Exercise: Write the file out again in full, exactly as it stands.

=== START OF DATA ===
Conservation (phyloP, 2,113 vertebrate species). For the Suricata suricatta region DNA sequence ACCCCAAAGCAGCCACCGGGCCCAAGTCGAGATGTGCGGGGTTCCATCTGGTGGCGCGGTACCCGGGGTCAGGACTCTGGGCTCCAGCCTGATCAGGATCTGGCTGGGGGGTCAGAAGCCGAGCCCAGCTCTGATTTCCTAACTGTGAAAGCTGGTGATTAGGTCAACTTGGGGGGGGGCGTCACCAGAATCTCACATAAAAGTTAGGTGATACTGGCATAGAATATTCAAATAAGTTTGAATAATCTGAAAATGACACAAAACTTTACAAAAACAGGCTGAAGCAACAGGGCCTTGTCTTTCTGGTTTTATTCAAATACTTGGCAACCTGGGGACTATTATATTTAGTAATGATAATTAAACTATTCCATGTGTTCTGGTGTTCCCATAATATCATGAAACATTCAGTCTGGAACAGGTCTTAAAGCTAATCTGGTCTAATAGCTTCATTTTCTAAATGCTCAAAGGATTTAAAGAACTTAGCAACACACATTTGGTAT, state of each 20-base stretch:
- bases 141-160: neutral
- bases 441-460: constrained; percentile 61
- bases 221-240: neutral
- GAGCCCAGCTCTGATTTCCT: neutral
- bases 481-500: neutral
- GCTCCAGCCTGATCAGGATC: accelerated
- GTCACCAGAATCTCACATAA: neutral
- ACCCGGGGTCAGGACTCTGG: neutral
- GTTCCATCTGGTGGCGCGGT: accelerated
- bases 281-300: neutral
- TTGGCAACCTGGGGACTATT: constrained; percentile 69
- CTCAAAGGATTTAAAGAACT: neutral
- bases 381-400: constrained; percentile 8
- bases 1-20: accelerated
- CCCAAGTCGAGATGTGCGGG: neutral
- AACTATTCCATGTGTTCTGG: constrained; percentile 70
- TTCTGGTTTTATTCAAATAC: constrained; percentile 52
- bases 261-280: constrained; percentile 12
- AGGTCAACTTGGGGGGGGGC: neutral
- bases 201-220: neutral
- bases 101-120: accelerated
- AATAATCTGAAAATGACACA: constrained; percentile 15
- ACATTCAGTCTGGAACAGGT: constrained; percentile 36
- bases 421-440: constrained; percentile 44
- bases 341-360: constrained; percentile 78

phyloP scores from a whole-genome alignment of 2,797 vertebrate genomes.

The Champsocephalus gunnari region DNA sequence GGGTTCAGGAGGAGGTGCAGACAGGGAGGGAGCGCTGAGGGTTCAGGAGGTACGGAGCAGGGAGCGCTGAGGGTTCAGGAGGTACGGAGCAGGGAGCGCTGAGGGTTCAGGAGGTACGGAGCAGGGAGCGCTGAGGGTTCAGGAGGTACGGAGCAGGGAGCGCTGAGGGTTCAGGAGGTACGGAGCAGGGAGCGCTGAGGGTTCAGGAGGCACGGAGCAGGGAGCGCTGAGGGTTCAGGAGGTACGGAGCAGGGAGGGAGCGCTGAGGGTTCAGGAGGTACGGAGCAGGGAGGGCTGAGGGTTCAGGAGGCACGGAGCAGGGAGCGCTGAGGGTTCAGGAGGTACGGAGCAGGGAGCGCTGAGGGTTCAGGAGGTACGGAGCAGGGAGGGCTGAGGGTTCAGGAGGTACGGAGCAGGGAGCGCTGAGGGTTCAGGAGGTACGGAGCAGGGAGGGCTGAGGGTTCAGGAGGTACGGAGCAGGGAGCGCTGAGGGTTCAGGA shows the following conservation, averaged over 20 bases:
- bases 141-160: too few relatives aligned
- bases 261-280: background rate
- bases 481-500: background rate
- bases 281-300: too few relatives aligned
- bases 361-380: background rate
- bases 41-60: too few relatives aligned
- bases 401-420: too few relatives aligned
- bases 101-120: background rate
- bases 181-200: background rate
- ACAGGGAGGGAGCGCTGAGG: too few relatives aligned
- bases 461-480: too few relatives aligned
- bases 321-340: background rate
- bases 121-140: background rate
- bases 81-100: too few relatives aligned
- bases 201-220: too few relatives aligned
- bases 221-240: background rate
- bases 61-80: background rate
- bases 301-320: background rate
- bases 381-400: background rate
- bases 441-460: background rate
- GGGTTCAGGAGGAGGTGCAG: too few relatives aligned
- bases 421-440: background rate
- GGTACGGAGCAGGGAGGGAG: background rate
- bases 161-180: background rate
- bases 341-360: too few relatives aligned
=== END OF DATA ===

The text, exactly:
Conservation (phyloP, 2,113 vertebrate species). For the Suricata suricatta region DNA sequence ACCCCAAAGCAGCCACCGGGCCCAAGTCGAGATGTGCGGGGTTCCATCTGGTGGCGCGGTACCCGGGGTCAGGACTCTGGGCTCCAGCCTGATCAGGATCTGGCTGGGGGGTCAGAAGCCGAGCCCAGCTCTGATTTCCTAACTGTGAAAGCTGGTGATTAGGTCAACTTGGGGGGGGGCGTCACCAGAATCTCACATAAAAGTTAGGTGATACTGGCATAGAATATTCAAATAAGTTTGAATAATCTGAAAATGACACAAAACTTTACAAAAACAGGCTGAAGCAACAGGGCCTTGTCTTTCTGGTTTTATTCAAATACTTGGCAACCTGGGGACTATTATATTTAGTAATGATAATTAAACTATTCCATGTGTTCTGGTGTTCCCATAATATCATGAAACATTCAGTCTGGAACAGGTCTTAAAGCTAATCTGGTCTAATAGCTTCATTTTCTAAATGCTCAAAGGATTTAAAGAACTTAGCAACACACATTTGGTAT, state of each 20-base stretch:
- bases 141-160: neutral
- bases 441-460: constrained; percentile 61
- bases 221-240: neutral
- GAGCCCAGCTCTGATTTCCT: neutral
- bases 481-500: neutral
- GCTCCAGCCTGATCAGGATC: accelerated
- GTCACCAGAATCTCACATAA: neutral
- ACCCGGGGTCAGGACTCTGG: neutral
- GTTCCATCTGGTGGCGCGGT: accelerated
- bases 281-300: neutral
- TTGGCAACCTGGGGACTATT: constrained; percentile 69
- CTCAAAGGATTTAAAGAACT: neutral
- bases 381-400: constrained; percentile 8
- bases 1-20: accelerated
- CCCAAGTCGAGATGTGCGGG: neutral
- AACTATTCCATGTGTTCTGG: constrained; percentile 70
- TTCTGGTTTTATTCAAATAC: constrained; percentile 52
- bases 261-280: constrained; percentile 12
- AGGTCAACTTGGGGGGGGGC: neutral
- bases 201-220: neutral
- bases 101-120: accelerated
- AATAATCTGAAAATGACACA: constrained; percentile 15
- ACATTCAGTCTGGAACAGGT: constrained; percentile 36
- bases 421-440: constrained; percentile 44
- bases 341-360: constrained; percentile 78

phyloP scores from a whole-genome alignment of 2,797 vertebrate genomes.

The Champsocephalus gunnari region DNA sequence GGGTTCAGGAGGAGGTGCAGACAGGGAGGGAGCGCTGAGGGTTCAGGAGGTACGGAGCAGGGAGCGCTGAGGGTTCAGGAGGTACGGAGCAGGGAGCGCTGAGGGTTCAGGAGGTACGGAGCAGGGAGCGCTGAGGGTTCAGGAGGTACGGAGCAGGGAGCGCTGAGGGTTCAGGAGGTACGGAGCAGGGAGCGCTGAGGGTTCAGGAGGCACGGAGCAGGGAGCGCTGAGGGTTCAGGAGGTACGGAGCAGGGAGGGAGCGCTGAGGGTTCAGGAGGTACGGAGCAGGGAGGGCTGAGGGTTCAGGAGGCACGGAGCAGGGAGCGCTGAGGGTTCAGGAGGTACGGAGCAGGGAGCGCTGAGGGTTCAGGAGGTACGGAGCAGGGAGGGCTGAGGGTTCAGGAGGTACGGAGCAGGGAGCGCTGAGGGTTCAGGAGGTACGGAGCAGGGAGGGCTGAGGGTTCAGGAGGTACGGAGCAGGGAGCGCTGAGGGTTCAGGA shows the following conservation, averaged over 20 bases:
- bases 141-160: too few relatives aligned
- bases 261-280: background rate
- bases 481-500: background rate
- bases 281-300: too few relatives aligned
- bases 361-380: background rate
- bases 41-60: too few relatives aligned
- bases 401-420: too few relatives aligned
- bases 101-120: background rate
- bases 181-200: background rate
- ACAGGGAGGGAGCGCTGAGG: too few relatives aligned
- bases 461-480: too few relatives aligned
- bases 321-340: background rate
- bases 121-140: background rate
- bases 81-100: too few relatives aligned
- bases 201-220: too few relatives aligned
- bases 221-240: background rate
- bases 61-80: background rate
- bases 301-320: background rate
- bases 381-400: background rate
- bases 441-460: background rate
- GGGTTCAGGAGGAGGTGCAG: too few relatives aligned
- bases 421-440: background rate
- GGTACGGAGCAGGGAGGGAG: background rate
- bases 161-180: background rate
- bases 341-360: too few relatives aligned